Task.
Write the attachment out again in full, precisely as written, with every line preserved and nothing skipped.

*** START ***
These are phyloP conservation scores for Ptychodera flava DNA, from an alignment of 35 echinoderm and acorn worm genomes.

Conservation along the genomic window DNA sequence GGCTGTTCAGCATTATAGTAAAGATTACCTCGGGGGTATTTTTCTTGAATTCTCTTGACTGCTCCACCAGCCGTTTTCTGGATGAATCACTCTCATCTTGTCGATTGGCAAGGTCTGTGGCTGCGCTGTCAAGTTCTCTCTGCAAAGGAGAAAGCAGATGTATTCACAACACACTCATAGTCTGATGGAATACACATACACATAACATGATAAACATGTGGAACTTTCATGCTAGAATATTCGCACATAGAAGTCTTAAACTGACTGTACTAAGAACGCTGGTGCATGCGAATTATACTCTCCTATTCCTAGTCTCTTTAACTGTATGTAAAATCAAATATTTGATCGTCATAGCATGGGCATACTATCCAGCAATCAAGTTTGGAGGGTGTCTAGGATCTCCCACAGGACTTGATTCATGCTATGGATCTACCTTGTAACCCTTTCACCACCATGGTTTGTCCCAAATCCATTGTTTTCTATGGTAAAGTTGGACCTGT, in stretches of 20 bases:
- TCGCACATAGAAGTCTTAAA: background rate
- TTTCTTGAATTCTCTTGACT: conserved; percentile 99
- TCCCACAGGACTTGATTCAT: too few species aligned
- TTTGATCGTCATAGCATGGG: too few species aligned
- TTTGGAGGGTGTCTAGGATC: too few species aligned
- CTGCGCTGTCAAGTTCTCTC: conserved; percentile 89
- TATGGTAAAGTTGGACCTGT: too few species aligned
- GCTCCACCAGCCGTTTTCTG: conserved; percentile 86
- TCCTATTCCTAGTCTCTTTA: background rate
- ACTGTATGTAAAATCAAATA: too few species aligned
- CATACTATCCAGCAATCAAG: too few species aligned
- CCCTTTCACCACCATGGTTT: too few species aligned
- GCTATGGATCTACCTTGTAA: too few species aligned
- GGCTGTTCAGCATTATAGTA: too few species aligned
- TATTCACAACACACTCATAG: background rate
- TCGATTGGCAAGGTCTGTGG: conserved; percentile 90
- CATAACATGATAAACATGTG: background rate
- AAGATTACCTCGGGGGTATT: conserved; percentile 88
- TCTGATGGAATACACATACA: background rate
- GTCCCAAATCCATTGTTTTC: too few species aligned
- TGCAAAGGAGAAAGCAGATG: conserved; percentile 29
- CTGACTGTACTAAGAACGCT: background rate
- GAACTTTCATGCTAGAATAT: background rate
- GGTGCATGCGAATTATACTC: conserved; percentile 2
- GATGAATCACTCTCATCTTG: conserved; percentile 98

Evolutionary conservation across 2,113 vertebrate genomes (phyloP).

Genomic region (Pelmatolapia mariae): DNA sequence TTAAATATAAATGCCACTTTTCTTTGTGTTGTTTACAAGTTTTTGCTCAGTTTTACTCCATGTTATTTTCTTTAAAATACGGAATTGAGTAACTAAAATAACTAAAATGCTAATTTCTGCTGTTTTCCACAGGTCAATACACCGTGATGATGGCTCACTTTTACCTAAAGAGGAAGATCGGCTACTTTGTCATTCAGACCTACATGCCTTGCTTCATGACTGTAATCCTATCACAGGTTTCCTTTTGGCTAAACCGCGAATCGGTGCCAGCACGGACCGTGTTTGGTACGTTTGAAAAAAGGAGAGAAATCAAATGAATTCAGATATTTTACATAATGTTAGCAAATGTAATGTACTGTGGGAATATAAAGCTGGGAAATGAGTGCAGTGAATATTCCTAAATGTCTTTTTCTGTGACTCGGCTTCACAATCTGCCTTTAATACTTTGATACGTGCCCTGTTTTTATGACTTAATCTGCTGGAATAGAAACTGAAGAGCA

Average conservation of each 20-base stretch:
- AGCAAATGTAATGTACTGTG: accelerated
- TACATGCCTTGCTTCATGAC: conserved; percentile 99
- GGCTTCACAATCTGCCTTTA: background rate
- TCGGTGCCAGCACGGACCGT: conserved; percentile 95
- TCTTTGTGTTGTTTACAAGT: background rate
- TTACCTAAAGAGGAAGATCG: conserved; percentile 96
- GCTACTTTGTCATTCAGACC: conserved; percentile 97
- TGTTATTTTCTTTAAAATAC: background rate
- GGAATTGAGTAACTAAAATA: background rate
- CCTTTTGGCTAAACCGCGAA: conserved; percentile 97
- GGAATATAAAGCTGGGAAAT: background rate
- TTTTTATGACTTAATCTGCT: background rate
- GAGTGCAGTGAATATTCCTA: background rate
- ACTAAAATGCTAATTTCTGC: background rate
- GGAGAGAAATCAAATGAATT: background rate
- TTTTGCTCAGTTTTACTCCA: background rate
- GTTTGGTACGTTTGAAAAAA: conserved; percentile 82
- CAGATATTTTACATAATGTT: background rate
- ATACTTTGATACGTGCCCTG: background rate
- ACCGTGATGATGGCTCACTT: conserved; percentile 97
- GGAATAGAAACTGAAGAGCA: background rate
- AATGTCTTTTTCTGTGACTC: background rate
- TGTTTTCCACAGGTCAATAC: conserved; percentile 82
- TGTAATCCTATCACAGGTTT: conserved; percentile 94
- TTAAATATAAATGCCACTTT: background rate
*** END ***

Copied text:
These are phyloP conservation scores for Ptychodera flava DNA, from an alignment of 35 echinoderm and acorn worm genomes.

Conservation along the genomic window DNA sequence GGCTGTTCAGCATTATAGTAAAGATTACCTCGGGGGTATTTTTCTTGAATTCTCTTGACTGCTCCACCAGCCGTTTTCTGGATGAATCACTCTCATCTTGTCGATTGGCAAGGTCTGTGGCTGCGCTGTCAAGTTCTCTCTGCAAAGGAGAAAGCAGATGTATTCACAACACACTCATAGTCTGATGGAATACACATACACATAACATGATAAACATGTGGAACTTTCATGCTAGAATATTCGCACATAGAAGTCTTAAACTGACTGTACTAAGAACGCTGGTGCATGCGAATTATACTCTCCTATTCCTAGTCTCTTTAACTGTATGTAAAATCAAATATTTGATCGTCATAGCATGGGCATACTATCCAGCAATCAAGTTTGGAGGGTGTCTAGGATCTCCCACAGGACTTGATTCATGCTATGGATCTACCTTGTAACCCTTTCACCACCATGGTTTGTCCCAAATCCATTGTTTTCTATGGTAAAGTTGGACCTGT, in stretches of 20 bases:
- TCGCACATAGAAGTCTTAAA: background rate
- TTTCTTGAATTCTCTTGACT: conserved; percentile 99
- TCCCACAGGACTTGATTCAT: too few species aligned
- TTTGATCGTCATAGCATGGG: too few species aligned
- TTTGGAGGGTGTCTAGGATC: too few species aligned
- CTGCGCTGTCAAGTTCTCTC: conserved; percentile 89
- TATGGTAAAGTTGGACCTGT: too few species aligned
- GCTCCACCAGCCGTTTTCTG: conserved; percentile 86
- TCCTATTCCTAGTCTCTTTA: background rate
- ACTGTATGTAAAATCAAATA: too few species aligned
- CATACTATCCAGCAATCAAG: too few species aligned
- CCCTTTCACCACCATGGTTT: too few species aligned
- GCTATGGATCTACCTTGTAA: too few species aligned
- GGCTGTTCAGCATTATAGTA: too few species aligned
- TATTCACAACACACTCATAG: background rate
- TCGATTGGCAAGGTCTGTGG: conserved; percentile 90
- CATAACATGATAAACATGTG: background rate
- AAGATTACCTCGGGGGTATT: conserved; percentile 88
- TCTGATGGAATACACATACA: background rate
- GTCCCAAATCCATTGTTTTC: too few species aligned
- TGCAAAGGAGAAAGCAGATG: conserved; percentile 29
- CTGACTGTACTAAGAACGCT: background rate
- GAACTTTCATGCTAGAATAT: background rate
- GGTGCATGCGAATTATACTC: conserved; percentile 2
- GATGAATCACTCTCATCTTG: conserved; percentile 98

Evolutionary conservation across 2,113 vertebrate genomes (phyloP).

Genomic region (Pelmatolapia mariae): DNA sequence TTAAATATAAATGCCACTTTTCTTTGTGTTGTTTACAAGTTTTTGCTCAGTTTTACTCCATGTTATTTTCTTTAAAATACGGAATTGAGTAACTAAAATAACTAAAATGCTAATTTCTGCTGTTTTCCACAGGTCAATACACCGTGATGATGGCTCACTTTTACCTAAAGAGGAAGATCGGCTACTTTGTCATTCAGACCTACATGCCTTGCTTCATGACTGTAATCCTATCACAGGTTTCCTTTTGGCTAAACCGCGAATCGGTGCCAGCACGGACCGTGTTTGGTACGTTTGAAAAAAGGAGAGAAATCAAATGAATTCAGATATTTTACATAATGTTAGCAAATGTAATGTACTGTGGGAATATAAAGCTGGGAAATGAGTGCAGTGAATATTCCTAAATGTCTTTTTCTGTGACTCGGCTTCACAATCTGCCTTTAATACTTTGATACGTGCCCTGTTTTTATGACTTAATCTGCTGGAATAGAAACTGAAGAGCA

Average conservation of each 20-base stretch:
- AGCAAATGTAATGTACTGTG: accelerated
- TACATGCCTTGCTTCATGAC: conserved; percentile 99
- GGCTTCACAATCTGCCTTTA: background rate
- TCGGTGCCAGCACGGACCGT: conserved; percentile 95
- TCTTTGTGTTGTTTACAAGT: background rate
- TTACCTAAAGAGGAAGATCG: conserved; percentile 96
- GCTACTTTGTCATTCAGACC: conserved; percentile 97
- TGTTATTTTCTTTAAAATAC: background rate
- GGAATTGAGTAACTAAAATA: background rate
- CCTTTTGGCTAAACCGCGAA: conserved; percentile 97
- GGAATATAAAGCTGGGAAAT: background rate
- TTTTTATGACTTAATCTGCT: background rate
- GAGTGCAGTGAATATTCCTA: background rate
- ACTAAAATGCTAATTTCTGC: background rate
- GGAGAGAAATCAAATGAATT: background rate
- TTTTGCTCAGTTTTACTCCA: background rate
- GTTTGGTACGTTTGAAAAAA: conserved; percentile 82
- CAGATATTTTACATAATGTT: background rate
- ATACTTTGATACGTGCCCTG: background rate
- ACCGTGATGATGGCTCACTT: conserved; percentile 97
- GGAATAGAAACTGAAGAGCA: background rate
- AATGTCTTTTTCTGTGACTC: background rate
- TGTTTTCCACAGGTCAATAC: conserved; percentile 82
- TGTAATCCTATCACAGGTTT: conserved; percentile 94
- TTAAATATAAATGCCACTTT: background rate